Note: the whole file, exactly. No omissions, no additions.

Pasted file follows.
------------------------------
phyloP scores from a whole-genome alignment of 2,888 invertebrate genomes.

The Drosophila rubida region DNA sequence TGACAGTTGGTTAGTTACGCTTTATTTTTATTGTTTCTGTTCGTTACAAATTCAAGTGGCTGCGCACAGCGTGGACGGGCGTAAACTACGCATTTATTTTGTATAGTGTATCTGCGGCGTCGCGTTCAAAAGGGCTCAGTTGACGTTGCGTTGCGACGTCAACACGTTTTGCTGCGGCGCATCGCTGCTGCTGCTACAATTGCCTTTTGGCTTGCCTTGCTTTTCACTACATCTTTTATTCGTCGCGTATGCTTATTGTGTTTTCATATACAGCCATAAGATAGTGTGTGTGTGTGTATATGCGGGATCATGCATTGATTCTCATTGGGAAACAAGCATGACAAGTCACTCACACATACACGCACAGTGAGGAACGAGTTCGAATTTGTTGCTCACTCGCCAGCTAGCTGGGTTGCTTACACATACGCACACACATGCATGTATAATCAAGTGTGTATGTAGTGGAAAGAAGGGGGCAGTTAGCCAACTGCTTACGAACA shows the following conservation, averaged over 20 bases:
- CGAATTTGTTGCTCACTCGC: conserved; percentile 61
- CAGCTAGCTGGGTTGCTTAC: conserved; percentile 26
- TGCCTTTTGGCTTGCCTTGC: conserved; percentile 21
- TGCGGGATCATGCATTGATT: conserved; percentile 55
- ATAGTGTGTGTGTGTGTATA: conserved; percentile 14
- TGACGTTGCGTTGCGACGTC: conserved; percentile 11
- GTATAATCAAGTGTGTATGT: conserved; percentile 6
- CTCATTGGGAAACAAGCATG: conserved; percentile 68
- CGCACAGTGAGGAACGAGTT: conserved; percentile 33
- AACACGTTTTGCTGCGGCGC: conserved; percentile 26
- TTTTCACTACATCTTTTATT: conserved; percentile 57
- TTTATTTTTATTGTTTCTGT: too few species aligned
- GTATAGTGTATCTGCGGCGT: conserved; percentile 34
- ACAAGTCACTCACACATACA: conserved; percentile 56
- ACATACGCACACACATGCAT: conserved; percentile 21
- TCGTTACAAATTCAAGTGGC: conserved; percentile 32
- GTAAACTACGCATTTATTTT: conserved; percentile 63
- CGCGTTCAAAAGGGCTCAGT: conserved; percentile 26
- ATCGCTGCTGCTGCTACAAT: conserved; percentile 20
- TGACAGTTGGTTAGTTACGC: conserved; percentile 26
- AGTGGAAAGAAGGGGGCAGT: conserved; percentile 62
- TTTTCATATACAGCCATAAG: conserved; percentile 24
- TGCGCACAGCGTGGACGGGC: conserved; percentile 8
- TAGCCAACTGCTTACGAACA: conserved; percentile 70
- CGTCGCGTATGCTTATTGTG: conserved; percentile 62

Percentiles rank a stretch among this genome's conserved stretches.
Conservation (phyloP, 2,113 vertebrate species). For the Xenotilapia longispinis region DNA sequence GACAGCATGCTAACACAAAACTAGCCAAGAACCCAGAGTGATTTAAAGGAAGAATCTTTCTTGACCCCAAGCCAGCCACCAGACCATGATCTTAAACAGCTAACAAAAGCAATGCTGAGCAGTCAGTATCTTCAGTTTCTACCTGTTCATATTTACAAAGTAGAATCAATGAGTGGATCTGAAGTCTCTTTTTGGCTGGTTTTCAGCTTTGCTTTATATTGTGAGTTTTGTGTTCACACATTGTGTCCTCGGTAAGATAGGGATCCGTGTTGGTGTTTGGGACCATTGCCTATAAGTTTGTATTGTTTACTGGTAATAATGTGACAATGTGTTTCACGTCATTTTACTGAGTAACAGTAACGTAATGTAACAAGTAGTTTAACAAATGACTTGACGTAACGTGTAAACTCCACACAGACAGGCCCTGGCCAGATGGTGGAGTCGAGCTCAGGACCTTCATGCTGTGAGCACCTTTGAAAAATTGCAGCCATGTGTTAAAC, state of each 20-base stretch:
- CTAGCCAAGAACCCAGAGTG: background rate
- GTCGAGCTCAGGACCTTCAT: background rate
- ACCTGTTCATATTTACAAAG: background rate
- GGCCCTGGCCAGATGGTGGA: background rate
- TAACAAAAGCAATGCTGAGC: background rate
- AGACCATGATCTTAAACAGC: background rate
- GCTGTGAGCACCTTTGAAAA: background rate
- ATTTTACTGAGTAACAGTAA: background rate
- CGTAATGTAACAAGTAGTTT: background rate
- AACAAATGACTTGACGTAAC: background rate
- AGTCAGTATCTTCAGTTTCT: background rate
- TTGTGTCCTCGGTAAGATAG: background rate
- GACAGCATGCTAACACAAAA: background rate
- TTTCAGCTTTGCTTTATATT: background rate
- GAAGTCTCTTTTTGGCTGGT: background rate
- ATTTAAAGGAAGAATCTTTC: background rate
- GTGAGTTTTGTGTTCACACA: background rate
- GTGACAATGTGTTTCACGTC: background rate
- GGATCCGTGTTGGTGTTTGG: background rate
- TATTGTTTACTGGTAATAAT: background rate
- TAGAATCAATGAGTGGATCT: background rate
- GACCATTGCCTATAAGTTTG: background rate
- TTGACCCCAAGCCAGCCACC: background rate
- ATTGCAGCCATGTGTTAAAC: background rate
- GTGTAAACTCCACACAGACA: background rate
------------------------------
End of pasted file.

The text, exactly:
phyloP scores from a whole-genome alignment of 2,888 invertebrate genomes.

The Drosophila rubida region DNA sequence TGACAGTTGGTTAGTTACGCTTTATTTTTATTGTTTCTGTTCGTTACAAATTCAAGTGGCTGCGCACAGCGTGGACGGGCGTAAACTACGCATTTATTTTGTATAGTGTATCTGCGGCGTCGCGTTCAAAAGGGCTCAGTTGACGTTGCGTTGCGACGTCAACACGTTTTGCTGCGGCGCATCGCTGCTGCTGCTACAATTGCCTTTTGGCTTGCCTTGCTTTTCACTACATCTTTTATTCGTCGCGTATGCTTATTGTGTTTTCATATACAGCCATAAGATAGTGTGTGTGTGTGTATATGCGGGATCATGCATTGATTCTCATTGGGAAACAAGCATGACAAGTCACTCACACATACACGCACAGTGAGGAACGAGTTCGAATTTGTTGCTCACTCGCCAGCTAGCTGGGTTGCTTACACATACGCACACACATGCATGTATAATCAAGTGTGTATGTAGTGGAAAGAAGGGGGCAGTTAGCCAACTGCTTACGAACA shows the following conservation, averaged over 20 bases:
- CGAATTTGTTGCTCACTCGC: conserved; percentile 61
- CAGCTAGCTGGGTTGCTTAC: conserved; percentile 26
- TGCCTTTTGGCTTGCCTTGC: conserved; percentile 21
- TGCGGGATCATGCATTGATT: conserved; percentile 55
- ATAGTGTGTGTGTGTGTATA: conserved; percentile 14
- TGACGTTGCGTTGCGACGTC: conserved; percentile 11
- GTATAATCAAGTGTGTATGT: conserved; percentile 6
- CTCATTGGGAAACAAGCATG: conserved; percentile 68
- CGCACAGTGAGGAACGAGTT: conserved; percentile 33
- AACACGTTTTGCTGCGGCGC: conserved; percentile 26
- TTTTCACTACATCTTTTATT: conserved; percentile 57
- TTTATTTTTATTGTTTCTGT: too few species aligned
- GTATAGTGTATCTGCGGCGT: conserved; percentile 34
- ACAAGTCACTCACACATACA: conserved; percentile 56
- ACATACGCACACACATGCAT: conserved; percentile 21
- TCGTTACAAATTCAAGTGGC: conserved; percentile 32
- GTAAACTACGCATTTATTTT: conserved; percentile 63
- CGCGTTCAAAAGGGCTCAGT: conserved; percentile 26
- ATCGCTGCTGCTGCTACAAT: conserved; percentile 20
- TGACAGTTGGTTAGTTACGC: conserved; percentile 26
- AGTGGAAAGAAGGGGGCAGT: conserved; percentile 62
- TTTTCATATACAGCCATAAG: conserved; percentile 24
- TGCGCACAGCGTGGACGGGC: conserved; percentile 8
- TAGCCAACTGCTTACGAACA: conserved; percentile 70
- CGTCGCGTATGCTTATTGTG: conserved; percentile 62

Percentiles rank a stretch among this genome's conserved stretches.
Conservation (phyloP, 2,113 vertebrate species). For the Xenotilapia longispinis region DNA sequence GACAGCATGCTAACACAAAACTAGCCAAGAACCCAGAGTGATTTAAAGGAAGAATCTTTCTTGACCCCAAGCCAGCCACCAGACCATGATCTTAAACAGCTAACAAAAGCAATGCTGAGCAGTCAGTATCTTCAGTTTCTACCTGTTCATATTTACAAAGTAGAATCAATGAGTGGATCTGAAGTCTCTTTTTGGCTGGTTTTCAGCTTTGCTTTATATTGTGAGTTTTGTGTTCACACATTGTGTCCTCGGTAAGATAGGGATCCGTGTTGGTGTTTGGGACCATTGCCTATAAGTTTGTATTGTTTACTGGTAATAATGTGACAATGTGTTTCACGTCATTTTACTGAGTAACAGTAACGTAATGTAACAAGTAGTTTAACAAATGACTTGACGTAACGTGTAAACTCCACACAGACAGGCCCTGGCCAGATGGTGGAGTCGAGCTCAGGACCTTCATGCTGTGAGCACCTTTGAAAAATTGCAGCCATGTGTTAAAC, state of each 20-base stretch:
- CTAGCCAAGAACCCAGAGTG: background rate
- GTCGAGCTCAGGACCTTCAT: background rate
- ACCTGTTCATATTTACAAAG: background rate
- GGCCCTGGCCAGATGGTGGA: background rate
- TAACAAAAGCAATGCTGAGC: background rate
- AGACCATGATCTTAAACAGC: background rate
- GCTGTGAGCACCTTTGAAAA: background rate
- ATTTTACTGAGTAACAGTAA: background rate
- CGTAATGTAACAAGTAGTTT: background rate
- AACAAATGACTTGACGTAAC: background rate
- AGTCAGTATCTTCAGTTTCT: background rate
- TTGTGTCCTCGGTAAGATAG: background rate
- GACAGCATGCTAACACAAAA: background rate
- TTTCAGCTTTGCTTTATATT: background rate
- GAAGTCTCTTTTTGGCTGGT: background rate
- ATTTAAAGGAAGAATCTTTC: background rate
- GTGAGTTTTGTGTTCACACA: background rate
- GTGACAATGTGTTTCACGTC: background rate
- GGATCCGTGTTGGTGTTTGG: background rate
- TATTGTTTACTGGTAATAAT: background rate
- TAGAATCAATGAGTGGATCT: background rate
- GACCATTGCCTATAAGTTTG: background rate
- TTGACCCCAAGCCAGCCACC: background rate
- ATTGCAGCCATGTGTTAAAC: background rate
- GTGTAAACTCCACACAGACA: background rate